2016 First Aid Changes

Some of you will be aware that little changes were made in 2016-7 to first aid training. The good news is that nothing hugely significant changed (in our opinion) but there are a few points that you need to know about. Come see us in class to practice.

We Changed the Emphasis

We’ve added more to the course about preparing to respond. After all, you need to be ready to help. The course includes topics like “the bystander effect” – which is best explained as ‘everyone assuming someone will do something… but no-one does’. There’s clear information around consent, the law, fear of doing something wrong, etc.

Check, Call, Care and The ABCs

ABC children's blocks
These topics remain the same. You’ll be glad to know that if you come to class you’ll be practicing the same CPR we’ve taught for years. However if you were in one of the low quality courses we’ve been hearing about and you weren’t taught both breaths and compressions, well you need to find a competent instructing team (ahem!).

Recovery Position

We changed it. No, we didn’t. Well look, it’s gone from “you must do it this way” to “put them in recovery position”. Come to class and experiment with the various methods.


Another topic that changed, but didn’t. Again we’ve moved from the prescriptive “do this then this” to a more practical approach of “do what works” and if it doesn’t work, try something else.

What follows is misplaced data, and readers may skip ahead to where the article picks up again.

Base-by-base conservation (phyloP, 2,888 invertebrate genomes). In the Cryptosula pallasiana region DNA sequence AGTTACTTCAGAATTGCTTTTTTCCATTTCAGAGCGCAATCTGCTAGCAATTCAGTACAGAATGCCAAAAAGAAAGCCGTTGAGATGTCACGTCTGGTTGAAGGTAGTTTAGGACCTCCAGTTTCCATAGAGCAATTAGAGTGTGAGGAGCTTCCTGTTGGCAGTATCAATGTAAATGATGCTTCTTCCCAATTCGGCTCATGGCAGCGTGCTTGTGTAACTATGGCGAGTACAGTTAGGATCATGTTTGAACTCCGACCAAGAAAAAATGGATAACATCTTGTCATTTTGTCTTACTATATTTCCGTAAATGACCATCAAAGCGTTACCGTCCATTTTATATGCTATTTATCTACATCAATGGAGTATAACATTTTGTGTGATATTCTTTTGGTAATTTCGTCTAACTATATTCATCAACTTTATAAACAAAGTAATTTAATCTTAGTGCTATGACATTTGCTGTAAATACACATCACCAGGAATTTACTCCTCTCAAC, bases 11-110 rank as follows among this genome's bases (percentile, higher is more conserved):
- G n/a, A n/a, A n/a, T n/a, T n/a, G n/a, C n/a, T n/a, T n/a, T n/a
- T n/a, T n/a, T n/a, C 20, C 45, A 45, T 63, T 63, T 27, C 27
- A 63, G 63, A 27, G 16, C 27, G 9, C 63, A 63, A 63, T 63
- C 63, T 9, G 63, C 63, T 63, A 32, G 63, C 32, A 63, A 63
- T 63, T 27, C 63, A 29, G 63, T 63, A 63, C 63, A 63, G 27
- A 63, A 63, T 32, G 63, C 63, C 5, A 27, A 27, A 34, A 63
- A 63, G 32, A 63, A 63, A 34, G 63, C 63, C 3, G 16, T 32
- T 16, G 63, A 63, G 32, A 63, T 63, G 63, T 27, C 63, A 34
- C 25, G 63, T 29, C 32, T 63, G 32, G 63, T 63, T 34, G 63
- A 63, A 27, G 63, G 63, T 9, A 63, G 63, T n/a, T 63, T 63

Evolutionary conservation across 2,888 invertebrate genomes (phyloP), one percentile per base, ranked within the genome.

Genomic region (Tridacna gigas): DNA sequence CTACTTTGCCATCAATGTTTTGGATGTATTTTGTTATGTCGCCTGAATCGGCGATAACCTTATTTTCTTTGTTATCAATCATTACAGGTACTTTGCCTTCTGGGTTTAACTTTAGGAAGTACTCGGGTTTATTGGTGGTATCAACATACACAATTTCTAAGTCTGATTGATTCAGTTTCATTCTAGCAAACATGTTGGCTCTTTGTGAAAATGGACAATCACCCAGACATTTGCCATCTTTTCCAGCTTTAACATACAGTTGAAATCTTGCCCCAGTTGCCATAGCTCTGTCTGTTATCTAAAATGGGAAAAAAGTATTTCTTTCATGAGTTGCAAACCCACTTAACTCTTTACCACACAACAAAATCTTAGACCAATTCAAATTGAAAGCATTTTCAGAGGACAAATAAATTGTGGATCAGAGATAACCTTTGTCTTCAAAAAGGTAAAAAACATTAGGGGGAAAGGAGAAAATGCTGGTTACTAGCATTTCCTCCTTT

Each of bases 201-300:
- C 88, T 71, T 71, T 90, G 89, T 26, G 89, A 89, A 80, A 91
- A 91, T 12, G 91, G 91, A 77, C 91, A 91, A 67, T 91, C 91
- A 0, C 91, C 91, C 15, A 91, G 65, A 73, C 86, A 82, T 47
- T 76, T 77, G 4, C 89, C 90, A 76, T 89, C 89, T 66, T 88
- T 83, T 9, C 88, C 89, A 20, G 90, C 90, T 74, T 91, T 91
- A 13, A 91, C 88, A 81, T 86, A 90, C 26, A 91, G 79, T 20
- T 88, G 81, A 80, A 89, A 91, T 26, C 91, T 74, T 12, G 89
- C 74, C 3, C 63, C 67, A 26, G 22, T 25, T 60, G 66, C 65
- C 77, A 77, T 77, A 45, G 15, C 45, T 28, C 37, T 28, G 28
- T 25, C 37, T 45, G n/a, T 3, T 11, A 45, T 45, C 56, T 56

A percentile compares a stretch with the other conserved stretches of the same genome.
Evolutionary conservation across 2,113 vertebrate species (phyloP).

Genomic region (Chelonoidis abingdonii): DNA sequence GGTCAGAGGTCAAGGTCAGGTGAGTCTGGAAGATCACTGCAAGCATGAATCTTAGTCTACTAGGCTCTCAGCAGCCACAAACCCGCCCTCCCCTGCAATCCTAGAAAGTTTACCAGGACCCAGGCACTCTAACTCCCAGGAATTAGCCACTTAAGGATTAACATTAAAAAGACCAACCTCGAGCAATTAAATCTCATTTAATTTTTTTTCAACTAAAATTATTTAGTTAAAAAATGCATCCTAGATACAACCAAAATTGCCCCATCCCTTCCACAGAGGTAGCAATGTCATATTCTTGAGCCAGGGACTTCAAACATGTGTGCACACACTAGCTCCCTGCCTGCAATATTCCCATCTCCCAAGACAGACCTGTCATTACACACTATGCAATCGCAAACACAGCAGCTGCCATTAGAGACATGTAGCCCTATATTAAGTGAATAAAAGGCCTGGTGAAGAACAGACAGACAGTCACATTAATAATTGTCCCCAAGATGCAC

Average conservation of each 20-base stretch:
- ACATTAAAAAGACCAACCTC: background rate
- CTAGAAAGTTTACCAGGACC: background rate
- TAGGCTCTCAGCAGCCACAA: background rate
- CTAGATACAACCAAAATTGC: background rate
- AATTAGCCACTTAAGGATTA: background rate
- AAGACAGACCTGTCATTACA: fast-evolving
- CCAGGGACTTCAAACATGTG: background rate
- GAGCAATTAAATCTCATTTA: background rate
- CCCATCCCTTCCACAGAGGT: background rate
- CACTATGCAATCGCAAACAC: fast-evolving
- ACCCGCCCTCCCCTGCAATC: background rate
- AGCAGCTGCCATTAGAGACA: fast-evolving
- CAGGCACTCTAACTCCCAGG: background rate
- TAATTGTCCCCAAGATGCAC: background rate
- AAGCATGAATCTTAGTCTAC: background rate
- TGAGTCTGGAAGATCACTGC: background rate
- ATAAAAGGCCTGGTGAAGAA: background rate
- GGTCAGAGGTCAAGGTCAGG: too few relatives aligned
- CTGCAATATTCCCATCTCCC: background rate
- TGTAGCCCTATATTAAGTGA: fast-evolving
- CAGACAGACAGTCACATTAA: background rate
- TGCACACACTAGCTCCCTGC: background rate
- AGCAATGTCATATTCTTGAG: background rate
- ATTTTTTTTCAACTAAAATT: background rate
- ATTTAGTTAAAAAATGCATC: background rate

They’re back. Look, we know there are arguments about this and lots of back & forth over the years. Still, they save lives. Which is the first of the 3 Ps. So use them appropriately when necessary.

broken heartMental Health

We’ve said for a while that it would be coming to the new training books and here it is. A whole new section on mental health crisis and how we might be able to help people in needed. Including a brief overview of potential signs of suicidal intent.

There’s More

OK, look, those were the major changes. But there are a few tweaks as well: concussions, cardiovascular emergencies, goodbye ‘Frostnip’,  chest injuries, more information on poisoning, the Foundations of First Aid. Well, you’ll se when you get to class. (Does not apply to OFA courses – these changes are still to be announced.)

Your Certificate

It’s still valid! Just because things change, you can still stick to what you were taught already and not be wrong. Until the certificate expires of course. Remember where the course schedule is once you get close to your renewal date. We’ll see you in class soon.


About Tony Howarth

Tony is a First Aid & CPR Instructor Trainer with Sea 2 Sky Safety Training Services and the company founder. Tony started with the British Red Cross in 1994. Has acted as first aid attendant for hundreds of events & treated many hundreds of people as a result. He is experienced in training a wide range of courses. He previously worked as an ambulance attendant with the British Red Cross. He is now in BC as a first aid instructor, and an instructor trainer (one who trains others to become instructors) Finally, Tony works at Squamish General Hospital as the pharmacist manager when not busy training safety
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